Try to explain why the ancient Romans wrote big numbers the way they did, and the best answer one can come up with is "Istaec sunt quo modo sunt." (That's the way things are.) The Romans used letters for numerals and had no symbol for zero. I was one, V five, L 50, C 100, D 500, M 1,000; for big numbers, the Romans piled on the letters, so our 1,588 was their MDLXXXVIII. For writing really big numbers, such as 1 million, the Romans used shortcuts, so they had more time for their orgies and aqueduct-building.

Step 1

Write big Roman numbers using an overstrike, or a horizontal line drawn over the letter-numeral. Using the overstrike multiplies the letter-numeral by 1,000. Thus, a V with an overstrike is 5,000 (5 multiplied by 1,000), for instance.

Step 2

Write 1 million using an overstrike over a capital M, or Roman 1,000, since 1,000 times 1,000 is 1 million. Pad out your answers to the test in Mr. Caesar's math class using two Ds with overstrikes, 500,000 plus 500,000, or 10 Cs with overstrikes, at 100,000 each.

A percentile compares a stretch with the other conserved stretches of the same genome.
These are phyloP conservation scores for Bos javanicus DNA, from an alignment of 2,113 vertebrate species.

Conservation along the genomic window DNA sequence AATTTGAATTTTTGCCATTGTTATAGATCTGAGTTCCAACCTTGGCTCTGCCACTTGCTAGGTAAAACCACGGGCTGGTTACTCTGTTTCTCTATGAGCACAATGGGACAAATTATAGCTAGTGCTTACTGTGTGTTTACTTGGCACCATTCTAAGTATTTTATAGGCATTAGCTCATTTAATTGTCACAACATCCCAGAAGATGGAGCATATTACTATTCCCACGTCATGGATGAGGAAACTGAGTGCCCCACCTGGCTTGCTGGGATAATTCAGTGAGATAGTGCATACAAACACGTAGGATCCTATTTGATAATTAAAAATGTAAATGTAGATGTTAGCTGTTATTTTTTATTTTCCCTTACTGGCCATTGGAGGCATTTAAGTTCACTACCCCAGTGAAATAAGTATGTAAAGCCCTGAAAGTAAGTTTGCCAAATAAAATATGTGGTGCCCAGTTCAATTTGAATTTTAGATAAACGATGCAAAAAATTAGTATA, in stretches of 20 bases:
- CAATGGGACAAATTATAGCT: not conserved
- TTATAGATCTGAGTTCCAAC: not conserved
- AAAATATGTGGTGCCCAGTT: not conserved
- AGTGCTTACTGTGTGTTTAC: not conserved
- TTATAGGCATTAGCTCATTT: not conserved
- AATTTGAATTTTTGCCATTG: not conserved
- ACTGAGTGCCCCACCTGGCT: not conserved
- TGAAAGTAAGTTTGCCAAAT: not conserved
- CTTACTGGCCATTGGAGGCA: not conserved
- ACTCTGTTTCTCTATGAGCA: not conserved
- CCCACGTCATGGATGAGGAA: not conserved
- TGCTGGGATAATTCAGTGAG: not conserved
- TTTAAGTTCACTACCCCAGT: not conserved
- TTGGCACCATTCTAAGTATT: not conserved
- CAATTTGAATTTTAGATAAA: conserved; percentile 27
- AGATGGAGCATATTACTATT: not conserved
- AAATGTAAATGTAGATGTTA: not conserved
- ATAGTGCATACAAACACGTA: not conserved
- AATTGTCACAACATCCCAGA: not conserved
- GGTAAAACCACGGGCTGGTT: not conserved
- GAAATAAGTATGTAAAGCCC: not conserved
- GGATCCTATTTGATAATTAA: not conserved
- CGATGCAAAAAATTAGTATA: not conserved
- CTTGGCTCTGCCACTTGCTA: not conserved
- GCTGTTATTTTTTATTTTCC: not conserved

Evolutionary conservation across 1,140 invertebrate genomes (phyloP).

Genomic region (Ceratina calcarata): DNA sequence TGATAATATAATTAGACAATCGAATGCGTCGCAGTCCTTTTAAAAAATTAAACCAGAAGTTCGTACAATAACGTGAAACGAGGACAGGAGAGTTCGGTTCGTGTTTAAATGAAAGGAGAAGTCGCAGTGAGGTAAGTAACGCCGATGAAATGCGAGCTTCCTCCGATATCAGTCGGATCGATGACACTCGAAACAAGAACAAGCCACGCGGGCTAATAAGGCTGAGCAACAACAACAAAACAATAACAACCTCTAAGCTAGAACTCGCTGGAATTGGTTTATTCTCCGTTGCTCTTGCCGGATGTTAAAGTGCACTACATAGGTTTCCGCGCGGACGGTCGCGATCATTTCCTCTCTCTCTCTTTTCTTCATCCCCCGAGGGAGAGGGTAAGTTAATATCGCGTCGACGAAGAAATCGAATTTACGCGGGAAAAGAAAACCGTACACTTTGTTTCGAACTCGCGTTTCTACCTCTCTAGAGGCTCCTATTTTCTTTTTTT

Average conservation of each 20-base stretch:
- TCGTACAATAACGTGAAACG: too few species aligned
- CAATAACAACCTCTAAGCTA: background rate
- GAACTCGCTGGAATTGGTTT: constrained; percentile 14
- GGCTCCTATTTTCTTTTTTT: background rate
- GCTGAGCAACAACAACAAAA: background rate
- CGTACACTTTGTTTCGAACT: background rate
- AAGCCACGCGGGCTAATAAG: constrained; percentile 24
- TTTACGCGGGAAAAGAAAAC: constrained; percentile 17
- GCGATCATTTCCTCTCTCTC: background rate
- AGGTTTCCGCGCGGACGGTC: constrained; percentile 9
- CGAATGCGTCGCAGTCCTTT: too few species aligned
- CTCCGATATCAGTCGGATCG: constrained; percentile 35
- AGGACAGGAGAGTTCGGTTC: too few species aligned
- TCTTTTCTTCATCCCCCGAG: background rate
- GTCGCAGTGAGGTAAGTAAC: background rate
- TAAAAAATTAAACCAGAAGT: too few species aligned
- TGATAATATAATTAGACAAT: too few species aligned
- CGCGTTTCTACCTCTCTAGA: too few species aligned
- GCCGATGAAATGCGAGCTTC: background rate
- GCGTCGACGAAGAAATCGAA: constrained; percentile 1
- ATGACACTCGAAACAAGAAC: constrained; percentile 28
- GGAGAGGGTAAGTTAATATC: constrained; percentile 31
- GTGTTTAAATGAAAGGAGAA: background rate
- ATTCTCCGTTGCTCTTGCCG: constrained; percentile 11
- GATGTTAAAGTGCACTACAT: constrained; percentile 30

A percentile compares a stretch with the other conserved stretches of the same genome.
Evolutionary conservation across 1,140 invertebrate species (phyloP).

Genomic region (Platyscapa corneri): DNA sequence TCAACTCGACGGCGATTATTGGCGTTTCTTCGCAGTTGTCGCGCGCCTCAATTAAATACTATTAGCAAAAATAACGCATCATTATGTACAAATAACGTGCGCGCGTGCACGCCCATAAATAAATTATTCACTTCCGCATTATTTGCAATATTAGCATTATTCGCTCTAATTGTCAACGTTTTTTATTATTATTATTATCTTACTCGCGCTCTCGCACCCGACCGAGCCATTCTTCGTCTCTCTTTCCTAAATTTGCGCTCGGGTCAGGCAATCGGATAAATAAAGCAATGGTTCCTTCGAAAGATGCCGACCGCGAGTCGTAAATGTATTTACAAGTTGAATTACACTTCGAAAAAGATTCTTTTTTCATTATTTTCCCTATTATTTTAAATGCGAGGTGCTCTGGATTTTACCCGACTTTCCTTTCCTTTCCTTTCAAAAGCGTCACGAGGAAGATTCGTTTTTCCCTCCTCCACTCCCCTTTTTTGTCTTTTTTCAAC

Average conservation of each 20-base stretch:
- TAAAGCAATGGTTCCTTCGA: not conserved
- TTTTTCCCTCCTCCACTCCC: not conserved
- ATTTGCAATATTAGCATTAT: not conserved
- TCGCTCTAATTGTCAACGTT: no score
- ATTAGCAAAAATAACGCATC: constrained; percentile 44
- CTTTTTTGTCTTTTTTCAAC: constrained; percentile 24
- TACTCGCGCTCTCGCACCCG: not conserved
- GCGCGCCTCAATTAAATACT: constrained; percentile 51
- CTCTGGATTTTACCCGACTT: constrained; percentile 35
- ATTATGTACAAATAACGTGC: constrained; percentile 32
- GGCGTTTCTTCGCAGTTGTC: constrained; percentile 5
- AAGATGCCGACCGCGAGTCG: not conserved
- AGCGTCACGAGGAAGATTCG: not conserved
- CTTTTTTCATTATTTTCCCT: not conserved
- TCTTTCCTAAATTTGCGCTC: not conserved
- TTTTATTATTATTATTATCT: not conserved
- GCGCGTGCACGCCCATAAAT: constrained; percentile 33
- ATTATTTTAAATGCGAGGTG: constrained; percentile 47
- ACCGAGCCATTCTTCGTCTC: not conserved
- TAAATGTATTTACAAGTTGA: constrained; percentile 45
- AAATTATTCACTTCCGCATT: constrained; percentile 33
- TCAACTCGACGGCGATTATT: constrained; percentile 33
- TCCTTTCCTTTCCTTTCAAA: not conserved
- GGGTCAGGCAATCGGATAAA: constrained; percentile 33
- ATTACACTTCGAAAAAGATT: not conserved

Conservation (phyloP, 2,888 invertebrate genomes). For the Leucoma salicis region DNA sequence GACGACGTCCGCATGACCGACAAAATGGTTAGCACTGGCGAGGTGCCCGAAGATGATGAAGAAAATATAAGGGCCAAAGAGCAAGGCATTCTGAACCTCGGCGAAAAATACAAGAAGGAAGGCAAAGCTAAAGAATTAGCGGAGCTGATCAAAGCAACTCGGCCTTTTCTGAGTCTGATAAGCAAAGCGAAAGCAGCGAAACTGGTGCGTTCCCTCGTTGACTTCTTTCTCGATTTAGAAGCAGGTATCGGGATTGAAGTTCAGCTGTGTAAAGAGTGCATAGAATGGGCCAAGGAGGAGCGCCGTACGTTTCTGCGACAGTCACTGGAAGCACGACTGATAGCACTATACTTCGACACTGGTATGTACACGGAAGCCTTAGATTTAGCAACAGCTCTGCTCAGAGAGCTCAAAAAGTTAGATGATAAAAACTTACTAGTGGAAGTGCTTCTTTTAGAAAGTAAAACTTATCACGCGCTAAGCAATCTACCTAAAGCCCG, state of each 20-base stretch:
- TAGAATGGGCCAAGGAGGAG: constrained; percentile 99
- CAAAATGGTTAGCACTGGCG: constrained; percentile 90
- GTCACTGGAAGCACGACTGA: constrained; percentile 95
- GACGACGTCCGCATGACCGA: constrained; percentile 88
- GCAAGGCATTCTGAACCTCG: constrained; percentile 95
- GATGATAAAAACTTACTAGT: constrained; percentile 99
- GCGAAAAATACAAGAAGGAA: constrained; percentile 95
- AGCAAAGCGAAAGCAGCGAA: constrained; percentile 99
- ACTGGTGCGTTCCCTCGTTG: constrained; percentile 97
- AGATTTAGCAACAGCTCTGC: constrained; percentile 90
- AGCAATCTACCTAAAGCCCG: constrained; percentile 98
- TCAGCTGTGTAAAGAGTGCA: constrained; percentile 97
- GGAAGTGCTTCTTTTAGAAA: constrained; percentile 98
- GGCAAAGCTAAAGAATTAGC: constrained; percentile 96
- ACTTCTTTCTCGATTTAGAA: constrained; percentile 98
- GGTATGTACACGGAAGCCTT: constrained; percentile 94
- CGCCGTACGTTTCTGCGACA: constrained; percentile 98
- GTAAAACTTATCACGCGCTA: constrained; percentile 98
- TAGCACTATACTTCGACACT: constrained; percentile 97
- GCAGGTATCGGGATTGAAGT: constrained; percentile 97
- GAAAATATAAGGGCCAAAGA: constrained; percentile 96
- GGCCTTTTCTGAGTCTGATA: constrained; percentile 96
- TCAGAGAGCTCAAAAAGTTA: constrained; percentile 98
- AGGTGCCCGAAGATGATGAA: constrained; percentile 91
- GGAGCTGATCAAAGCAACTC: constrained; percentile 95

Step 3

Write the Roman 1 million in your essay on the fall of the Roman Empire using your computer's word-processing program. In an open Microsoft Word for Windows or Macintosh document, press the "Ctrl" and "F9" keys; brackets will appear in your document. Type "eq \o(M,¯)" (without the quotation marks) between the brackets. In a WordPerfect document, click on to the "Format" menu. Go to "Typesetting." Click on "Overstrike." When the "Overstrike" dialog box appears, type "M" followed by the "¯" symbol (without the quotation marks). Press "OK."